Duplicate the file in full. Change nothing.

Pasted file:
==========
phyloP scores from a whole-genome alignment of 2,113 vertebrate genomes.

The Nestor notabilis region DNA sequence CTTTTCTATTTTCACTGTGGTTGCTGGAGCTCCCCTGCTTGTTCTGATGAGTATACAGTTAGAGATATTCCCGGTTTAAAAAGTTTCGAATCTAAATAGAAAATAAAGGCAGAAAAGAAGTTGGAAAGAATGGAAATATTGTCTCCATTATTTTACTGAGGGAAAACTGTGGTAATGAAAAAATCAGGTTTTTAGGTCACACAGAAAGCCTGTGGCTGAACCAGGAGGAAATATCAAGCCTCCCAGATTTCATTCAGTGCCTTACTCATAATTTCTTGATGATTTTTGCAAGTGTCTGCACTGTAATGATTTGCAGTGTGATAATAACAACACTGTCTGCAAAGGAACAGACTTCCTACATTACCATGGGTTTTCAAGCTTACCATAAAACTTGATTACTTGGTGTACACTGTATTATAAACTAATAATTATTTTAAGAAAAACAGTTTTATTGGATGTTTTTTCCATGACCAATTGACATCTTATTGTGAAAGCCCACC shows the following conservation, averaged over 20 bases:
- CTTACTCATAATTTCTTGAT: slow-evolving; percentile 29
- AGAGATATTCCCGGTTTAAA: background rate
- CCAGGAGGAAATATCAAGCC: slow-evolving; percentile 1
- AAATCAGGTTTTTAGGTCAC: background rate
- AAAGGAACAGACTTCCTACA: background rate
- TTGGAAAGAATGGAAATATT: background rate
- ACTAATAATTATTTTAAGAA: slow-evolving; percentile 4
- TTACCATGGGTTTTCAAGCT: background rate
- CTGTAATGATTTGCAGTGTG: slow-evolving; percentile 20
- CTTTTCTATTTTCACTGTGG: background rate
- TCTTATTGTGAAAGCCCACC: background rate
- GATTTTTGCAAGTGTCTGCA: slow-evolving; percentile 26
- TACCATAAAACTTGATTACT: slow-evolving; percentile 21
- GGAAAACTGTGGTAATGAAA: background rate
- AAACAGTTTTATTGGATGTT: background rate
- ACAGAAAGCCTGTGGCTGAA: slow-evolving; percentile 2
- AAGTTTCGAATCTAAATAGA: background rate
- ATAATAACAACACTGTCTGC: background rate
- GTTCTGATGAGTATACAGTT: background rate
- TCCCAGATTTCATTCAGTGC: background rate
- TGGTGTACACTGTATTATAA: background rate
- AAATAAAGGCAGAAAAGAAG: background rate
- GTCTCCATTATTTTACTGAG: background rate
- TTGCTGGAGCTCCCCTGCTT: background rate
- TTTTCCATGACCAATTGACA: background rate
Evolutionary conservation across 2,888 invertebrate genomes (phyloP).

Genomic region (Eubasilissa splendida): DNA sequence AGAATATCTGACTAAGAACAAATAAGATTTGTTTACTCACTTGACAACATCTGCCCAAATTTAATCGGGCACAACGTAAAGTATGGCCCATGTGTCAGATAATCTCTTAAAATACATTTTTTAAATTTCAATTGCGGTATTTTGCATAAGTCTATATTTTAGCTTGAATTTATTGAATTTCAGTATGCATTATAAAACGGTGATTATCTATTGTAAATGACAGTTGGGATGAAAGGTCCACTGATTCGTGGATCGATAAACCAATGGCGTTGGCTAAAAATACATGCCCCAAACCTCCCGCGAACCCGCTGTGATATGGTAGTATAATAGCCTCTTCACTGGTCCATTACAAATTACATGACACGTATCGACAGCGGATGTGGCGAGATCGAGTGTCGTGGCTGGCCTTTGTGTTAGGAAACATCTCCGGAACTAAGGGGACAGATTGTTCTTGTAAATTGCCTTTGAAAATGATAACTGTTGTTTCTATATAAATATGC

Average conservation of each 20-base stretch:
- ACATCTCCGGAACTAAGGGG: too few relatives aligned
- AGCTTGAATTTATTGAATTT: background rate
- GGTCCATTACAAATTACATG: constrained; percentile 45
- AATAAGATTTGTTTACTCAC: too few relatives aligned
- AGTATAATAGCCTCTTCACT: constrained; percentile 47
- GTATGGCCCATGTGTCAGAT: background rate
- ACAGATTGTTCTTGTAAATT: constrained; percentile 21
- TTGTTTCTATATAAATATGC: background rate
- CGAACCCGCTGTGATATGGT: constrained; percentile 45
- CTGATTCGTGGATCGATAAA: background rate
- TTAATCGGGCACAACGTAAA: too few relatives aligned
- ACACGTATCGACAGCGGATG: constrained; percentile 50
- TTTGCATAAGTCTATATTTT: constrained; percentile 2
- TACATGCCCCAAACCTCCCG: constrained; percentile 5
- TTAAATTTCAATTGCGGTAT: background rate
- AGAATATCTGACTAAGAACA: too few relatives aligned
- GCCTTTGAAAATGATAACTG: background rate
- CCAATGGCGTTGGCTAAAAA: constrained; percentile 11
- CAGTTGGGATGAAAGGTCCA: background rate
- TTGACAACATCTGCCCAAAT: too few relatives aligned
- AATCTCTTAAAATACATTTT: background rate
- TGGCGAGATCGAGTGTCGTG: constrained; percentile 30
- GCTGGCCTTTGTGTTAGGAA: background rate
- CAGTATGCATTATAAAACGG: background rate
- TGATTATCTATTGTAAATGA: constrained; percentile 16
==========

phyloP scores from a whole-genome alignment of 2,113 vertebrate genomes.

The Nestor notabilis region DNA sequence CTTTTCTATTTTCACTGTGGTTGCTGGAGCTCCCCTGCTTGTTCTGATGAGTATACAGTTAGAGATATTCCCGGTTTAAAAAGTTTCGAATCTAAATAGAAAATAAAGGCAGAAAAGAAGTTGGAAAGAATGGAAATATTGTCTCCATTATTTTACTGAGGGAAAACTGTGGTAATGAAAAAATCAGGTTTTTAGGTCACACAGAAAGCCTGTGGCTGAACCAGGAGGAAATATCAAGCCTCCCAGATTTCATTCAGTGCCTTACTCATAATTTCTTGATGATTTTTGCAAGTGTCTGCACTGTAATGATTTGCAGTGTGATAATAACAACACTGTCTGCAAAGGAACAGACTTCCTACATTACCATGGGTTTTCAAGCTTACCATAAAACTTGATTACTTGGTGTACACTGTATTATAAACTAATAATTATTTTAAGAAAAACAGTTTTATTGGATGTTTTTTCCATGACCAATTGACATCTTATTGTGAAAGCCCACC shows the following conservation, averaged over 20 bases:
- CTTACTCATAATTTCTTGAT: slow-evolving; percentile 29
- AGAGATATTCCCGGTTTAAA: background rate
- CCAGGAGGAAATATCAAGCC: slow-evolving; percentile 1
- AAATCAGGTTTTTAGGTCAC: background rate
- AAAGGAACAGACTTCCTACA: background rate
- TTGGAAAGAATGGAAATATT: background rate
- ACTAATAATTATTTTAAGAA: slow-evolving; percentile 4
- TTACCATGGGTTTTCAAGCT: background rate
- CTGTAATGATTTGCAGTGTG: slow-evolving; percentile 20
- CTTTTCTATTTTCACTGTGG: background rate
- TCTTATTGTGAAAGCCCACC: background rate
- GATTTTTGCAAGTGTCTGCA: slow-evolving; percentile 26
- TACCATAAAACTTGATTACT: slow-evolving; percentile 21
- GGAAAACTGTGGTAATGAAA: background rate
- AAACAGTTTTATTGGATGTT: background rate
- ACAGAAAGCCTGTGGCTGAA: slow-evolving; percentile 2
- AAGTTTCGAATCTAAATAGA: background rate
- ATAATAACAACACTGTCTGC: background rate
- GTTCTGATGAGTATACAGTT: background rate
- TCCCAGATTTCATTCAGTGC: background rate
- TGGTGTACACTGTATTATAA: background rate
- AAATAAAGGCAGAAAAGAAG: background rate
- GTCTCCATTATTTTACTGAG: background rate
- TTGCTGGAGCTCCCCTGCTT: background rate
- TTTTCCATGACCAATTGACA: background rate
Evolutionary conservation across 2,888 invertebrate genomes (phyloP).

Genomic region (Eubasilissa splendida): DNA sequence AGAATATCTGACTAAGAACAAATAAGATTTGTTTACTCACTTGACAACATCTGCCCAAATTTAATCGGGCACAACGTAAAGTATGGCCCATGTGTCAGATAATCTCTTAAAATACATTTTTTAAATTTCAATTGCGGTATTTTGCATAAGTCTATATTTTAGCTTGAATTTATTGAATTTCAGTATGCATTATAAAACGGTGATTATCTATTGTAAATGACAGTTGGGATGAAAGGTCCACTGATTCGTGGATCGATAAACCAATGGCGTTGGCTAAAAATACATGCCCCAAACCTCCCGCGAACCCGCTGTGATATGGTAGTATAATAGCCTCTTCACTGGTCCATTACAAATTACATGACACGTATCGACAGCGGATGTGGCGAGATCGAGTGTCGTGGCTGGCCTTTGTGTTAGGAAACATCTCCGGAACTAAGGGGACAGATTGTTCTTGTAAATTGCCTTTGAAAATGATAACTGTTGTTTCTATATAAATATGC

Average conservation of each 20-base stretch:
- ACATCTCCGGAACTAAGGGG: too few relatives aligned
- AGCTTGAATTTATTGAATTT: background rate
- GGTCCATTACAAATTACATG: constrained; percentile 45
- AATAAGATTTGTTTACTCAC: too few relatives aligned
- AGTATAATAGCCTCTTCACT: constrained; percentile 47
- GTATGGCCCATGTGTCAGAT: background rate
- ACAGATTGTTCTTGTAAATT: constrained; percentile 21
- TTGTTTCTATATAAATATGC: background rate
- CGAACCCGCTGTGATATGGT: constrained; percentile 45
- CTGATTCGTGGATCGATAAA: background rate
- TTAATCGGGCACAACGTAAA: too few relatives aligned
- ACACGTATCGACAGCGGATG: constrained; percentile 50
- TTTGCATAAGTCTATATTTT: constrained; percentile 2
- TACATGCCCCAAACCTCCCG: constrained; percentile 5
- TTAAATTTCAATTGCGGTAT: background rate
- AGAATATCTGACTAAGAACA: too few relatives aligned
- GCCTTTGAAAATGATAACTG: background rate
- CCAATGGCGTTGGCTAAAAA: constrained; percentile 11
- CAGTTGGGATGAAAGGTCCA: background rate
- TTGACAACATCTGCCCAAAT: too few relatives aligned
- AATCTCTTAAAATACATTTT: background rate
- TGGCGAGATCGAGTGTCGTG: constrained; percentile 30
- GCTGGCCTTTGTGTTAGGAA: background rate
- CAGTATGCATTATAAAACGG: background rate
- TGATTATCTATTGTAAATGA: constrained; percentile 16